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Ofcom will give web-based TV services a free pass, the super comms regulator's executive chairman has said.

Existing, licensed broadcasters are already offering programming over the net. At number of web-based TV services are in the offing, including a P2P service from Janus Friis and Niklas Sandstorm, the duo behind Kazaa and Skype, which has technology, but apparently no fixed abode.

The potential upshot is a plethora of operators, which could be based anywhere in the world.

Such a slippery situation clearly doesn't appeal to UK regulators.

Asked if the agency planned to extend its remit to cover such services, Lord Currie told The Register: "I should hope not."

The agency already takes a hands off attitude to internet content. While the BBC may want PC users to buy a license if they want to watch programs on their computers, when it comes to peer to peer and other totally net-based services, Currie said: "I don't think the regulation system will aim at that space."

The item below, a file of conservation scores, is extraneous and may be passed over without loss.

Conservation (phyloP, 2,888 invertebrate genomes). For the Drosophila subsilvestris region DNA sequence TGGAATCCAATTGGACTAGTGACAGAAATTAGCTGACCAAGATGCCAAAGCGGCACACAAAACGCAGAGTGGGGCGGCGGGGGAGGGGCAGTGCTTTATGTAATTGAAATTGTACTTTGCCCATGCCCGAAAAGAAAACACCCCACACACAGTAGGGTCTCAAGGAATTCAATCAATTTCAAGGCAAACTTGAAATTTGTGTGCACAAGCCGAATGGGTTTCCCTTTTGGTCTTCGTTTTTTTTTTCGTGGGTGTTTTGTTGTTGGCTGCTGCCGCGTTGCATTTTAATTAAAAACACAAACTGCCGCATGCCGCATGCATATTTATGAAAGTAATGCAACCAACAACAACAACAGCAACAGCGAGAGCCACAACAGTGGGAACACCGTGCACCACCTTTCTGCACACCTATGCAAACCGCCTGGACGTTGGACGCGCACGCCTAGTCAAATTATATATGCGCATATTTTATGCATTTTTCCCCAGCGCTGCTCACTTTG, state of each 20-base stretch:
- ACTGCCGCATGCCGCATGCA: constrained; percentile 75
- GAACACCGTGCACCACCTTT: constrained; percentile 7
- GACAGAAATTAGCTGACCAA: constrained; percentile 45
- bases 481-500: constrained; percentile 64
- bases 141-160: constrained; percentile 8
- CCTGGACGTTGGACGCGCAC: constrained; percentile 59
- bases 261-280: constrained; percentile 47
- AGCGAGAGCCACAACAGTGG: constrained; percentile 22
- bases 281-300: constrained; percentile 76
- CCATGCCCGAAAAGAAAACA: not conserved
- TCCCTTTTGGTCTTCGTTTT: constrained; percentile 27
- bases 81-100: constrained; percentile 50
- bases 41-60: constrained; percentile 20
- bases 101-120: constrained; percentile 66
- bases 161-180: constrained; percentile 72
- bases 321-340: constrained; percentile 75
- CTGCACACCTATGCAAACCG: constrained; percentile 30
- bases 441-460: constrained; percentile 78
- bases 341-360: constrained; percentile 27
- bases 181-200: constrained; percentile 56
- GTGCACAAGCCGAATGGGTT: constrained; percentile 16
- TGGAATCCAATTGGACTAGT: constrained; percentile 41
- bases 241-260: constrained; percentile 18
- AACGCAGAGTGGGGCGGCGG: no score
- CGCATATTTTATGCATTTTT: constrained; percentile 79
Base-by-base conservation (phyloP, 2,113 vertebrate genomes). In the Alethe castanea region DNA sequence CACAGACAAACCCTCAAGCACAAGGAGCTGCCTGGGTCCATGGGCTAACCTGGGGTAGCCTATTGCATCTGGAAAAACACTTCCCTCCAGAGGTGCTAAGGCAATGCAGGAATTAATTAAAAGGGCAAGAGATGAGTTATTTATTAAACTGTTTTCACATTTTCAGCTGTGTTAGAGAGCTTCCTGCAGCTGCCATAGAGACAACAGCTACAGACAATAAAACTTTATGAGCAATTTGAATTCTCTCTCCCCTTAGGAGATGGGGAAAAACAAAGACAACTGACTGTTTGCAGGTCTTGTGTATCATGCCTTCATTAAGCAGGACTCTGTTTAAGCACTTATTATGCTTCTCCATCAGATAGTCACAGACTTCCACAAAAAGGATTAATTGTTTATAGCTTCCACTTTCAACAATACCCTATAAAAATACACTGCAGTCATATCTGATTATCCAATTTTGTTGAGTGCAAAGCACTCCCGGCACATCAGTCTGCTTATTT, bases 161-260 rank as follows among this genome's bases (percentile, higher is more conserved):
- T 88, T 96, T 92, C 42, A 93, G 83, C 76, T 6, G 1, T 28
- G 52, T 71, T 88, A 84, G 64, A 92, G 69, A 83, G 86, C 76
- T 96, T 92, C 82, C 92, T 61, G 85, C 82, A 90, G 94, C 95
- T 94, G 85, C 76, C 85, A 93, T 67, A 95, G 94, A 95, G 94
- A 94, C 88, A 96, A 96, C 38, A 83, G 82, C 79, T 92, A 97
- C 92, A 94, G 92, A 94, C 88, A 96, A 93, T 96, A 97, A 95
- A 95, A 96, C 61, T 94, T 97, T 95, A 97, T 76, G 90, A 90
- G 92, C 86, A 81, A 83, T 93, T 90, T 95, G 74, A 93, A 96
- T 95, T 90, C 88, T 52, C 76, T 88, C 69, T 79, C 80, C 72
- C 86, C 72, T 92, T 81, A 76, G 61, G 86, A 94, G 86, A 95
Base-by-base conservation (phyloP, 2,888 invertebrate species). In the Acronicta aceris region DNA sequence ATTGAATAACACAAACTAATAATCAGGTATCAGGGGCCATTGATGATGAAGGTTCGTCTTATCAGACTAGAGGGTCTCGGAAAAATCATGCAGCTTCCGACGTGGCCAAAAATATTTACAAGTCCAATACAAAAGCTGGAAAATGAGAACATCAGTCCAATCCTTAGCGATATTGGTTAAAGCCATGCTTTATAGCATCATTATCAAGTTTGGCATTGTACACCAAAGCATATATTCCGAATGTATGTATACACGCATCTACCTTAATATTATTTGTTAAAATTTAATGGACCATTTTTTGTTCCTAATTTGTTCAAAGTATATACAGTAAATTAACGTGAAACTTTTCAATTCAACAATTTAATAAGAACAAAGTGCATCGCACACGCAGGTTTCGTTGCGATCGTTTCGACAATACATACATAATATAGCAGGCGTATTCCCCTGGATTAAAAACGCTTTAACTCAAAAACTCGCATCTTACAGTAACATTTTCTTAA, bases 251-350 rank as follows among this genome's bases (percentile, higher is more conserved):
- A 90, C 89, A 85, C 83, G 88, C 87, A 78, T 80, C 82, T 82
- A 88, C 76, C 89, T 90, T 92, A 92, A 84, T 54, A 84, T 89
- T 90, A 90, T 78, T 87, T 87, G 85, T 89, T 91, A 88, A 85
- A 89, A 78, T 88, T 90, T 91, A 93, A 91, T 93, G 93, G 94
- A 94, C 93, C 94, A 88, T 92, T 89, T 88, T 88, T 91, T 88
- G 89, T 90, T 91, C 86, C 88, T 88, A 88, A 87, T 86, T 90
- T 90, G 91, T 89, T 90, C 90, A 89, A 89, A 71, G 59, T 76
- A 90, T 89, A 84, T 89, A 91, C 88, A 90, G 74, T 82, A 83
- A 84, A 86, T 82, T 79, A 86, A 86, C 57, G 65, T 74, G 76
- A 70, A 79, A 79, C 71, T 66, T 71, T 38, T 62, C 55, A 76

This laissez-fair attitude would certainly relieve the likes of Friis and Sandstorm of the sort of boorrring public service obligations that force mainstream TV companies to be fair and balanced and show the odd bit of news.

However, Currie added, they would not be completely off the hook. Industry self regulation would pick up some of the slack he said, with organisations like the Internet Watch Foundation tracking seedier material, while existing laws would deal with the truly nasty stuff, such as child porn. Oh, and presumably the lawyers will thrash out those tricky issues, such as copyright. ®

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